Greetings and goodbyes in French may appear a little more formal than in English, especially as people do not often go directly for first names in a first meeting situation. Most of the convention lies in the difference between “Vous” and “Tu” – Vous being the more formal and a mark of respect, which can mean many things – age, distance, hierarchy etc.
Tu generally being used for friends and people we know well.
The difference between the two can sometimes seem quite difficult to understand at first but after a while it becomes fairly natural to make the distinction between when we should be using “Vous” and when we should be using “Tu” As a general rule, use “Vous” when you first meet people, some will then invite you to use “Tu” – “On peut se tutoyer?” or “Vous pouvez me tutoyer”
You would also generally, use “Vous” when speaking to seniors – whether it be people older than yourself, or people who may be your superiors at work.
Directly using “Tu” with people can be seen as an insult – except for with children.
So let’s start with some greetings using Vous and we’ll keep things really simple:
- Bonjour Bonsoir (Bon swar) Good evening
- Comment Ã§a va? (Come on sa va) How are you?
- Comment allez-vous? (Come on tally voo) How are you?
Just a note here, in some areas in France, they use the third person when addressing a person:
- Comment il-va? (Come on eel va?) How is he?
You can also say :
- Bonjour, Vous-allez bien? (voo zallay bee-an)
Some responses that you can use:
- Bien, et vous? (Bee-an ay voo) Well, and you?
- TrÃ¨s bien, et vous? (Tray bee-an, ay voo) Very well, and you?
- Ca va bien merci (sa va bee-an mair-see) Very well thank you.
- Pas mal (Pah mall) So -so
Note: Some people will reply to the question:
“Comment Ã§a va? by simply saying “Ca va”
The “Vous” form is also used when addressing more than one person as it is also the plural of “you”.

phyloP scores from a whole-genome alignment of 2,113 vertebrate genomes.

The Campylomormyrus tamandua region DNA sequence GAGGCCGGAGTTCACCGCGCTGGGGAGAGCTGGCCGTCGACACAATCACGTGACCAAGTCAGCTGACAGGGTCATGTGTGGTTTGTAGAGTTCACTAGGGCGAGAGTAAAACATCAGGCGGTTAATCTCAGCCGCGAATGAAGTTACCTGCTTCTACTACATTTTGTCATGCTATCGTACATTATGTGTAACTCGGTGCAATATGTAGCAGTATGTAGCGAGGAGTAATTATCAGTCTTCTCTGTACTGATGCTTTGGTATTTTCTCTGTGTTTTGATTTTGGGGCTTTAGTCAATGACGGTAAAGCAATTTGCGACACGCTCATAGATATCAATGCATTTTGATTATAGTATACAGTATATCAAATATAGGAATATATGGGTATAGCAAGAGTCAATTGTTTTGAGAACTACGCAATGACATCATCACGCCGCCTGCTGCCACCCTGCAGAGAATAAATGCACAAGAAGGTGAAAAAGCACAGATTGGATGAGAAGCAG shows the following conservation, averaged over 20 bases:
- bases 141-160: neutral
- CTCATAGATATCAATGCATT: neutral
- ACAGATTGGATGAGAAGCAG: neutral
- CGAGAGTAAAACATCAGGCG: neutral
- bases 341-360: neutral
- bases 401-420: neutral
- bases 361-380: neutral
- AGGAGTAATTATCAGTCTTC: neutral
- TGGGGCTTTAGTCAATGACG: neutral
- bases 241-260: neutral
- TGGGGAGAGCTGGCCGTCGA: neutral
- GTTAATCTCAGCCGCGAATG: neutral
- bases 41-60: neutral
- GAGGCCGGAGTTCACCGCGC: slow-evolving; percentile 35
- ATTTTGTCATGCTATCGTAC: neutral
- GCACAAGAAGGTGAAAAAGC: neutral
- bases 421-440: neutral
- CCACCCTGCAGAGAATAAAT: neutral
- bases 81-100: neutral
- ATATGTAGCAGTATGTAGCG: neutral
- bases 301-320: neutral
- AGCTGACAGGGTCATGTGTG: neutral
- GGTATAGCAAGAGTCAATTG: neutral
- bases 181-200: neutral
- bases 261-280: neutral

Now you may not need to use it, and you may well not want to use it but I was completely thrown when I lived in Cognac and my local newsagent asked the question when I was alone in the shop – so she must have been speaking to me.
I was, sort of slightly devastated – thinking that I had, in fact, completely misunderstood all that I had read about French grammar…
With friends or with children:
- Salut! (Saloo) Hi! (this replaces the Bonjour and can also be used as a friendly goodbye)
- Comment vas-tu? (Come on va too) – how are you?
- Comment tu-vas? (come on too va) – How are you?
You can also say:
Tu-vas bien? (Too va bi-an) Are you well? / How are you?
In informal situations – just
“Comment vas?” can also be used – (Come on va)
Just be aware that if you are a proficient speaker of French – using the “Vous” form with friends can annoy or confuse them, if they feel you are doing this on purpose, although most people are very understanding when speaking with non-native French speakers.
When saying goodbye there are a few options:
Au revoir (Ohrvoire) – goodbye
Bonne JournÃ©e (Bon zjornay) have a good day
Bonne nuit (Bon newee) Goodnight
Bonne soirÃ©e (Bon swarray) – Good evening
Bon aprÃ¨s-midi (Bon apray midi) Good afternoon (apparently both the masculine, “Bon” and “Bonne” can be used here)
Bonne matinÃ©e (Bon matinay) Good morning
Bon weekend (nah, you don’t need this one)
Bon dimanche (bon deemonsh) Have a nice Sunday
You can then start getting really fluid, when leaving add “Allez” before the goodbye – i.e. –
Allez, bonne journÃ©e (Allay bon zjournay) or even, if there are sevaral people:
Allez, bonne soirÃ©e tout le monde (Allay bon swarray to le mond) Have a good evening everyone
A bientÃ´t (Ah bee-an toe) See you soon / later
A plus tard (Ah ploo tar) See you later / soon (this is sometimes shortened in conversation to – A plus! (Ah ploos)
Other polite words and phrases that can come in handy are:
S’il vous plaÃ®t (Seal voo play) Please
When using the “Tu” form:
S’l te plaÃ®t (Seal t’ play) Please (the Te is a short ‘t’ sound)
Merci (Mare-see) Thank you
Je vous en prie (zjeuh voo zon pree) You are welcome
Je t’en prie (zjeuh ton pree) You are welcome (Tu form)
De rien (De ree-an) It’s nothing / You’re welcome / think nothing of it
EnchantÃ© (On shon-tay) It’s nice to meet you
Comment vous appelez-vous? (come on voo zappelay voo) What is your name?
Je m’apelle … (zjeuh map-ell) My name is…
Je suis Anglais / AmÃ©rican / Ecossais etc. (zjeuh swee zanglay/ amair-icah/ Aycosay) I am English / American / Scottish
Note that a woman would say – Anglaise / AmÃ©ricaine / Ecossaise (Onglez / Amaireeken / Aycosez) as the adjective takes on the feminine gender
For more than one person, the plural takes the masculine if there a mix of men and women – masculine for all men / feminine for all women:
Nous sommes Anglais (Noo som zonglay) We are English (All men or women and men)
Nous sommes anglaises (Noo som zonglez) We are English (for all women)